To end the 2012/13 season, Scottish Opera has teamed up with the D’Oyly Carte Company to create a crisp new production of The Pirates of Penzance, which heads off to England and Wales after touring Scotland.

The Pirates of Penzance, Scottish Opera and D’Oyly Carte Opera Company © KK Dundas
The Pirates of Penzance, Scottish Opera and D’Oyly Carte Opera Company
© KK Dundas

Gilbert and Sullivan operettas were once mainstays of many school and local amateur productions, and indeed introduced generations early to the delights of acting, singing, playing or working as stage crew, not to mention the discipline and fun to be had putting on a significant entertainment. Today, these operas are perhaps considered period pieces, as more modern show repertoire is currently fashionable, so it is a challenge for a new professional production to overcome this thinking. This production was adeptly directed by Martin Lloyd-Evans, thankfully resisting temptation to adapt and modernise the original. Here, simple and effective storytelling with great attention to detail was punctuated with plenty of amusing Pythonesque hilarity.

While some traditional G&S productions tend to the sumptuous, Jamie Vartan’s sets were simple, grey, angular block structures, set within a false proscenium arch. Costumes looked fabulous, but were generally understated, throwing the spotlight firmly on the music and action on stage. During the overture, stuffed with the familiar tunes to come, in the first of an amusing series of scenery gags, a seagull flew across the front stagecloth as a map of Cornwall descended, toe first, and a shaky model of the pirate ship docked in Penzance.

There are a lot of choruses in Pirates, and many are complicated as different musical themes often mesh with one another. The luxury of professional forces produced some stunning singing, including the glorious hymn to Poetry which suddenly comes blasting out of nowhere during the finale of the first act. The boisterous pirates were capably led by Steven Page’s Pirate King, with a very Scottish Andrew McTaggart as Samuel his apprentice and sidekick, and all had plenty of slapstick fun. The daughters of Major General Stanley, seeking a beach where they could paddle in peaceful seclusion were scarily no-nonsense, costumed in ivory dresses and marching parasols. When surprised by the pirates, they reacted by using semaphore with tiny Union Jacks.

The serious business of this opera rests with Frederic, the innocent slave of duty, and the bookish Mabel, both necessarily double cast in this production as, unusually for opera, it plays consecutive nights with occasional matinees. Here, Welsh soprano Stephanie Corley was a star turn as Mabel, the only daughter “whose homely face and bad complexion have caused all hope to disappear of ever winning man’s affection”. Her thrilling performance of “Poor wandering one” with its demanding coloratura set a high standard for the evening. Nicholas Sharratt was also in fine voice as the hapless Frederic, torn between loyalty to the Pirates and the Major General’s large and formidable female family.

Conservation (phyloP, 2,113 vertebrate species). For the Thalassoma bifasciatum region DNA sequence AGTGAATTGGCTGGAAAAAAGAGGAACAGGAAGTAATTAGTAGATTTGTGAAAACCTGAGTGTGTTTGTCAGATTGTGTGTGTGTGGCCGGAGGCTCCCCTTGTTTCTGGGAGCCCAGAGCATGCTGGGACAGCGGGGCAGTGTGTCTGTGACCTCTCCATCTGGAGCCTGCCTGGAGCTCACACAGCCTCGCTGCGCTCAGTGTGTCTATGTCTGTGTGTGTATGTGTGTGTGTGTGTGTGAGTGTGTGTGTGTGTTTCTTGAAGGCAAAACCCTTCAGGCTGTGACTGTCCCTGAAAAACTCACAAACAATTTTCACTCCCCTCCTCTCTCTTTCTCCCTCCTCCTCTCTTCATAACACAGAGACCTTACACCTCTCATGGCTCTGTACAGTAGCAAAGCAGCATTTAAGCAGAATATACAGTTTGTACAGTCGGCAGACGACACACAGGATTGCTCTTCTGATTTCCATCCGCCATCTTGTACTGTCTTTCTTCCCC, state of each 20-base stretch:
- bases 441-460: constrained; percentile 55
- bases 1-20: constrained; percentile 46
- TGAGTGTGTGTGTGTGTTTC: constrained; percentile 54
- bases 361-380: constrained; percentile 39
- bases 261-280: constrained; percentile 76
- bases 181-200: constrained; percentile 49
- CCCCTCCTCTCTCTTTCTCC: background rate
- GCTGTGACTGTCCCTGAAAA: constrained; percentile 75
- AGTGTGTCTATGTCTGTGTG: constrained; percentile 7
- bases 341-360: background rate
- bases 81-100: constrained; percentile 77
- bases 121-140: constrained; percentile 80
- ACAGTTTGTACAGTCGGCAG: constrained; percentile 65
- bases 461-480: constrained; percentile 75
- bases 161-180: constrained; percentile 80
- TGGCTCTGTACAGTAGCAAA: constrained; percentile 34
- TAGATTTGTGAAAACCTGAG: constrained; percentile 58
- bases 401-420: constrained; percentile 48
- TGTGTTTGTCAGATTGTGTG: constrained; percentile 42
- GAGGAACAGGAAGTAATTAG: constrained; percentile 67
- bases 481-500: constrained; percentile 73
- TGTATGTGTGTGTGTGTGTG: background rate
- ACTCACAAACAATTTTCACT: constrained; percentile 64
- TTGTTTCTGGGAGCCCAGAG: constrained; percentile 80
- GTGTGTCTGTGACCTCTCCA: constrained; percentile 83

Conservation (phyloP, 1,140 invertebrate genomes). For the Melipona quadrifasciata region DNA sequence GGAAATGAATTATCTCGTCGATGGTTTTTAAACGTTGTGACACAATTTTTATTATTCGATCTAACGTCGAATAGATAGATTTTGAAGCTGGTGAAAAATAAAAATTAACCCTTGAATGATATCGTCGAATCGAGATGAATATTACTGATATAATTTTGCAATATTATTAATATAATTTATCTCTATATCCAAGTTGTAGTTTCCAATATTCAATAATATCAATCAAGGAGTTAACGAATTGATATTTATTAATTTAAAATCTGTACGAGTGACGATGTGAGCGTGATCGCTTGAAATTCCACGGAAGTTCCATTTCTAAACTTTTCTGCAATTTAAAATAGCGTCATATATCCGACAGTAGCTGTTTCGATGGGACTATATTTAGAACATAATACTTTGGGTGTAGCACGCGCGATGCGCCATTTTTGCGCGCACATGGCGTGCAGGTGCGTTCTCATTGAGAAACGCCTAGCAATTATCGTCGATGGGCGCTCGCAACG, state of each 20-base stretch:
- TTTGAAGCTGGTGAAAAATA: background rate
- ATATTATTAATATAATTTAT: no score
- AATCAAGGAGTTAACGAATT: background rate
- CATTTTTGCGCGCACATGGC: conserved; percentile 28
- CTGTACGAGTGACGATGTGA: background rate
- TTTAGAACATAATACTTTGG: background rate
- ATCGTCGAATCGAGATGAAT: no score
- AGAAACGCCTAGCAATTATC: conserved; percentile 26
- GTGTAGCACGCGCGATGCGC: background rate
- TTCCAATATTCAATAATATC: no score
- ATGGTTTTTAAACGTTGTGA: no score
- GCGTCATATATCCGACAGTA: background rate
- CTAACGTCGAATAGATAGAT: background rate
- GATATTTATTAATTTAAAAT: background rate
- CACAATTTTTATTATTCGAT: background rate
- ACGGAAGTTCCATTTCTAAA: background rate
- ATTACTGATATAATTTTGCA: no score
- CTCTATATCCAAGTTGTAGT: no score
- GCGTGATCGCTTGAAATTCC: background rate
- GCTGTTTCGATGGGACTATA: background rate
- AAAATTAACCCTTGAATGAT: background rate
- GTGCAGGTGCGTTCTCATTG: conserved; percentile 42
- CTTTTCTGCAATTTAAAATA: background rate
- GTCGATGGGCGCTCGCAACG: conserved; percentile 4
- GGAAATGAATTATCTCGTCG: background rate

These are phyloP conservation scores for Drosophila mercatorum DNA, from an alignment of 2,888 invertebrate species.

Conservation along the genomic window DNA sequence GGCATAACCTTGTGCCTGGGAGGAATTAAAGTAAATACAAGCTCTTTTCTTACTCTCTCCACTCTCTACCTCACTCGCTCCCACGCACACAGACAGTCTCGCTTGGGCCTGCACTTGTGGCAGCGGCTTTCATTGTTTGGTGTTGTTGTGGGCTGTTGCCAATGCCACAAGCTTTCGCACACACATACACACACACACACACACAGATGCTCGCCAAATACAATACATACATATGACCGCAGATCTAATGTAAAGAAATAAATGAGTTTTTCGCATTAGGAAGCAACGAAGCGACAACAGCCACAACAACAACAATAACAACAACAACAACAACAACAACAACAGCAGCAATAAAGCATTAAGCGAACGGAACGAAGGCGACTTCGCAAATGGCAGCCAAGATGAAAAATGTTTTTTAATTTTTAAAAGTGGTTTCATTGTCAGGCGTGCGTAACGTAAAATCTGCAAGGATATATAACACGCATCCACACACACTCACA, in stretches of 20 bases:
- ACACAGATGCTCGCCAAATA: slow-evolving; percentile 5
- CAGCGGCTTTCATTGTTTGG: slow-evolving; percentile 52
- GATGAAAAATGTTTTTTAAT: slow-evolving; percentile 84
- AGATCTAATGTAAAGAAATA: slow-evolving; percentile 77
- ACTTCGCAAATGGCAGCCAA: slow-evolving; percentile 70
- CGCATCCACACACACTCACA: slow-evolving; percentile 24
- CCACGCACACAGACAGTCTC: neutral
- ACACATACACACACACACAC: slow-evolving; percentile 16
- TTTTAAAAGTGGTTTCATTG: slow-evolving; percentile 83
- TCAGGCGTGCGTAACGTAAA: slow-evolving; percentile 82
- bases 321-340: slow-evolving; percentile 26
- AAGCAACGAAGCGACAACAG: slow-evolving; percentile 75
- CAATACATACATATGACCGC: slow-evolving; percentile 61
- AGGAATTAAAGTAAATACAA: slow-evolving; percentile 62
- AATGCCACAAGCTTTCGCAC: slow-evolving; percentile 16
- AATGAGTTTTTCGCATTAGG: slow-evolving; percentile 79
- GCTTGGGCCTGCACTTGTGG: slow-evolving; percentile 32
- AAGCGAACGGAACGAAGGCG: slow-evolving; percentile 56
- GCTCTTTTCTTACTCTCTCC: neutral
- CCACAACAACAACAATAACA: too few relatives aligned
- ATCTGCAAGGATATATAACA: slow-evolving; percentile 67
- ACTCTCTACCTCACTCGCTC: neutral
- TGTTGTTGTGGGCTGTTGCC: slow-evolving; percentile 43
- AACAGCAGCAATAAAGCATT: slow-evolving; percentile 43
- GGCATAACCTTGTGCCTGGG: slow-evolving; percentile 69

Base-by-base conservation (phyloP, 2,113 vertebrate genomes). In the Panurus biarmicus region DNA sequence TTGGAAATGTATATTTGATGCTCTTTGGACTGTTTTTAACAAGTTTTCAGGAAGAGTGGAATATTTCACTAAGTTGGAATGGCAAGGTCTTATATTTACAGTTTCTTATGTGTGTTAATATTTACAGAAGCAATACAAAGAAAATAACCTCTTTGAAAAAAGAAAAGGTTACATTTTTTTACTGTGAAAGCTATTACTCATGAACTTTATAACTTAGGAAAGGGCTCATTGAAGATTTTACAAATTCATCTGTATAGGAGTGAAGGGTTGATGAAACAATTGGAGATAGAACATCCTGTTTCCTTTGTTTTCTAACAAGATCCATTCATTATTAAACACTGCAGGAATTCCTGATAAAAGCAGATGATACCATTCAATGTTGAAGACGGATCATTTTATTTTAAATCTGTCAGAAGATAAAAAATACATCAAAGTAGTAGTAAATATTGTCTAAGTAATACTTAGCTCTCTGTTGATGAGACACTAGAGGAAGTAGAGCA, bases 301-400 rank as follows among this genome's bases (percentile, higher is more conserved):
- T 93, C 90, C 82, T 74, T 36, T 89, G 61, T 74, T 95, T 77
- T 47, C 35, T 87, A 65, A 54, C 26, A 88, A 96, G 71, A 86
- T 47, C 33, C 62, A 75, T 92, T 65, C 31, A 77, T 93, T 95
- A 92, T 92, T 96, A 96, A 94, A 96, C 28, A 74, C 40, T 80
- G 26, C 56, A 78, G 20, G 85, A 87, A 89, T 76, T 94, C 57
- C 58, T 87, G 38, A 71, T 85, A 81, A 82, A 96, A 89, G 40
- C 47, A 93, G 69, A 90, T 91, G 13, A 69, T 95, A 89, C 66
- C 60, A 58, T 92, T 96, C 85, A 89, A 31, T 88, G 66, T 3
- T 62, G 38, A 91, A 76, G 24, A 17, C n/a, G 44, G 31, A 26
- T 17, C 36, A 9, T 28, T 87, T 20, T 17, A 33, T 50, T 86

The story is particularly silly – pirates who won’t fight orphans, and policemen who despite being full of bluster are timid and useless, only managing to do their duty after a surprise visit from Queen Victoria. Yet the humour of this production kept it remarkably fresh. Graeme Broadbent was a particularly comic Sergeant of Police with silly walks and a problematic sandwich, and as patter stalwart Richard Suart got to grips with “The moon and I”, his absurdly tiny chapel was filled literally to the rafters by his daughters squeezing into and over the pews.

Derek Clarke, standing in at this performance for John Owen Edwards, kept things moving along in the pit smoothly. There were a few rough edges in some early chorus entries, and in the famous Major General patter song, but generally this was well sung throughout. The diction was particularly good, questioning the need for the English supertitles built into the top of the proscenium arch. Apart from dealing with what must be a daunting supertitle challenge of the Modern Major General, this was a difficult opera to supertitle to avoid laughs coming before the music.

Traditional opera audiences can be a bit sniffy about Gilbert and Sullivan with its rather dated satire, sometimes cringeworthy dialogue, often bonkers storylines, and just not being “serious opera”. It was good to be reminded, particularly in this well-sung production, of the infectious music and general fun to be had. This production’s publicity has been using social media on steroids, as Scottish Opera reaches out to new audience. There were certainly plenty of youngsters in the appreciative audience in Theatre Royal, perhaps getting their first taste of what live opera can be like. Hopefully they will be back for more.

****1